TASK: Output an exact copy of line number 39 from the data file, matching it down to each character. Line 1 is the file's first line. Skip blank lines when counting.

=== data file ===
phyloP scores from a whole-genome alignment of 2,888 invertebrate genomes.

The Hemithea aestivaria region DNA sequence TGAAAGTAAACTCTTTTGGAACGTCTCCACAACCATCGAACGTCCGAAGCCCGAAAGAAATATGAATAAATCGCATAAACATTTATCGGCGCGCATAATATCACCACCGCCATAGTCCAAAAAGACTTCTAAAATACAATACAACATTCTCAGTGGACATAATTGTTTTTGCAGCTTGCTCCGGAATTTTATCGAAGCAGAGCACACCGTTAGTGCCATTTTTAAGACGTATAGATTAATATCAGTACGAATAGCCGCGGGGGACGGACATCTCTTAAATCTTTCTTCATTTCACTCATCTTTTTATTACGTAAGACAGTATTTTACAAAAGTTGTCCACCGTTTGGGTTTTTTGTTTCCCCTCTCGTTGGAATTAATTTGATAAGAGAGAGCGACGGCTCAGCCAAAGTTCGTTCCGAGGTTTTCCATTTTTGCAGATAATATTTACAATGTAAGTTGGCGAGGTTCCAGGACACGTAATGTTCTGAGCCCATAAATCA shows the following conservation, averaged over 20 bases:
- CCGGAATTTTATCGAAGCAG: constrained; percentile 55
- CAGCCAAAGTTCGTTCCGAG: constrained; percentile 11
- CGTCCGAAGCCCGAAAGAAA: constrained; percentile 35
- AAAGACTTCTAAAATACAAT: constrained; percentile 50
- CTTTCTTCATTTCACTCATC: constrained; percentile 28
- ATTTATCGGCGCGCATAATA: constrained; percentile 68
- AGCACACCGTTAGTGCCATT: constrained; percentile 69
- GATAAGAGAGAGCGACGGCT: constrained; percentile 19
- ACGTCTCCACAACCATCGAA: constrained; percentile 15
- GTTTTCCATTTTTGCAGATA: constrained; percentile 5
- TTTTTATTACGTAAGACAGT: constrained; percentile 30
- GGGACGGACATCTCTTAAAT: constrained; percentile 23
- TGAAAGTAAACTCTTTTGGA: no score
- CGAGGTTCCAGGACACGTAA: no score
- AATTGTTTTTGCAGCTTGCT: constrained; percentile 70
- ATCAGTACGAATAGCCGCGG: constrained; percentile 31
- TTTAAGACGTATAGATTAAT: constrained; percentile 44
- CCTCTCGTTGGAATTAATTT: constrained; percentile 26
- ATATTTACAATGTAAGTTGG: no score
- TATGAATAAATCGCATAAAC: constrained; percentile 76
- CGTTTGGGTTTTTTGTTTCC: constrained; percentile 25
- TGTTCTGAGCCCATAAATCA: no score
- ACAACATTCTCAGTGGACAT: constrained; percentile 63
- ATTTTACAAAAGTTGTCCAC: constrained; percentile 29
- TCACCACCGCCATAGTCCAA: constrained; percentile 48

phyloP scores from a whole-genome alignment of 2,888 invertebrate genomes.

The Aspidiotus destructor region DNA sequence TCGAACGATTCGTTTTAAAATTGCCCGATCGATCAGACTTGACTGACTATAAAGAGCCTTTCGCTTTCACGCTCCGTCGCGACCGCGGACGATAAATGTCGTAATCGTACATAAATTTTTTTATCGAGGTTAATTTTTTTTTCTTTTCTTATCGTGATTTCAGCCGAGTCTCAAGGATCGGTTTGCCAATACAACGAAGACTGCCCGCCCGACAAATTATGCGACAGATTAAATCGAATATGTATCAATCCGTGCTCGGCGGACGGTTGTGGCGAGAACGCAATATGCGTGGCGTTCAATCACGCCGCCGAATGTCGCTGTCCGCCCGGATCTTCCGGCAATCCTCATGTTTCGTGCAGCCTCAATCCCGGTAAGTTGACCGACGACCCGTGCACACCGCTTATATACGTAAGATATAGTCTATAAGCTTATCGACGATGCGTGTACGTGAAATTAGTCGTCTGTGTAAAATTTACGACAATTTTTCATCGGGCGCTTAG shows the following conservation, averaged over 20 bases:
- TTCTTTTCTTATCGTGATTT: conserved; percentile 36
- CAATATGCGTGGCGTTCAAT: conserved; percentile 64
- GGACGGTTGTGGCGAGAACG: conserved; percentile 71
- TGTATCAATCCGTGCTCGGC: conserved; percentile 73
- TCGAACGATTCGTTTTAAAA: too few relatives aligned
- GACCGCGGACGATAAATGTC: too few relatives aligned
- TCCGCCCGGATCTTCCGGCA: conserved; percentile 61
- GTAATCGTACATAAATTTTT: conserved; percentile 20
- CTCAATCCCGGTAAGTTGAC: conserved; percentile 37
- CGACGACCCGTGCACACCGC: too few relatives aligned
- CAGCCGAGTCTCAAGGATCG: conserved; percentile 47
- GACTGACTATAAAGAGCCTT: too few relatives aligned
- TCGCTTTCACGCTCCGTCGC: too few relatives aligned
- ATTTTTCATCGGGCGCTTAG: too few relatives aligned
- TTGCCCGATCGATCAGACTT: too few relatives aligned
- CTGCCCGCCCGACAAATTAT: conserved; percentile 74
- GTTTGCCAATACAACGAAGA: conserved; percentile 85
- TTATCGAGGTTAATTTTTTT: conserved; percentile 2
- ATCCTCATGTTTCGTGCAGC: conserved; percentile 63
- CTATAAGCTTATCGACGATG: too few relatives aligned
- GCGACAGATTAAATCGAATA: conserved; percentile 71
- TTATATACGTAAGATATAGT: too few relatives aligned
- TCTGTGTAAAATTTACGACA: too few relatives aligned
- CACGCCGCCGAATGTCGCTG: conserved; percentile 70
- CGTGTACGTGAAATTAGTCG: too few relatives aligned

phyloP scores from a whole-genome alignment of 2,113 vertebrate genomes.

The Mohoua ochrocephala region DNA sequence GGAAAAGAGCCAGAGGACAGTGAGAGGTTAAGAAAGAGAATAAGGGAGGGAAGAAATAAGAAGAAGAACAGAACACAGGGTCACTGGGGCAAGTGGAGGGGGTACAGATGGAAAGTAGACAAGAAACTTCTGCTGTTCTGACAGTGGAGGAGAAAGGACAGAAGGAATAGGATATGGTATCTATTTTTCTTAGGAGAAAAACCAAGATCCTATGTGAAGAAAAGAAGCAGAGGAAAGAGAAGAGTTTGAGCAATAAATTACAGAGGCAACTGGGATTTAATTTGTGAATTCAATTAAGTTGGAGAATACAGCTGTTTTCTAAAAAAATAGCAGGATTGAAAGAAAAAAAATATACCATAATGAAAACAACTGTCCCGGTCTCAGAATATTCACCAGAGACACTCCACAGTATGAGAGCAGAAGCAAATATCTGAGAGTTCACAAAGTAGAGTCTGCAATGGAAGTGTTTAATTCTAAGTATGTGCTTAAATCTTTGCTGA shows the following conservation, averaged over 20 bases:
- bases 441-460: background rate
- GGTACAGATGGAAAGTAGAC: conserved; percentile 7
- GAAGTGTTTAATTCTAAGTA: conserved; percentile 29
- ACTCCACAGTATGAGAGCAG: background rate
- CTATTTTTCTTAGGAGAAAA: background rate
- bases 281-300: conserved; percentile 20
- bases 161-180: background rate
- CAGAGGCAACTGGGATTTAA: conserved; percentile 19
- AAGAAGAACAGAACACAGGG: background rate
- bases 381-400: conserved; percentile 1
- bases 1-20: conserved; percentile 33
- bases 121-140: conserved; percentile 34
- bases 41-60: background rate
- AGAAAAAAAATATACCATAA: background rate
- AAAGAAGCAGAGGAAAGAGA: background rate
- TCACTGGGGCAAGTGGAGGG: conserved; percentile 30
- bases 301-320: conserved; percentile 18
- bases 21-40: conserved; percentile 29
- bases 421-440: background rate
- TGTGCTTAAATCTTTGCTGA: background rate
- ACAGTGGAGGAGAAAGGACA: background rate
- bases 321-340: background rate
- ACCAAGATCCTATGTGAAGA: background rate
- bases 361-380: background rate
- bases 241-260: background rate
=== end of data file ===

- CGACGACCCGTGCACACCGC: too few relatives aligned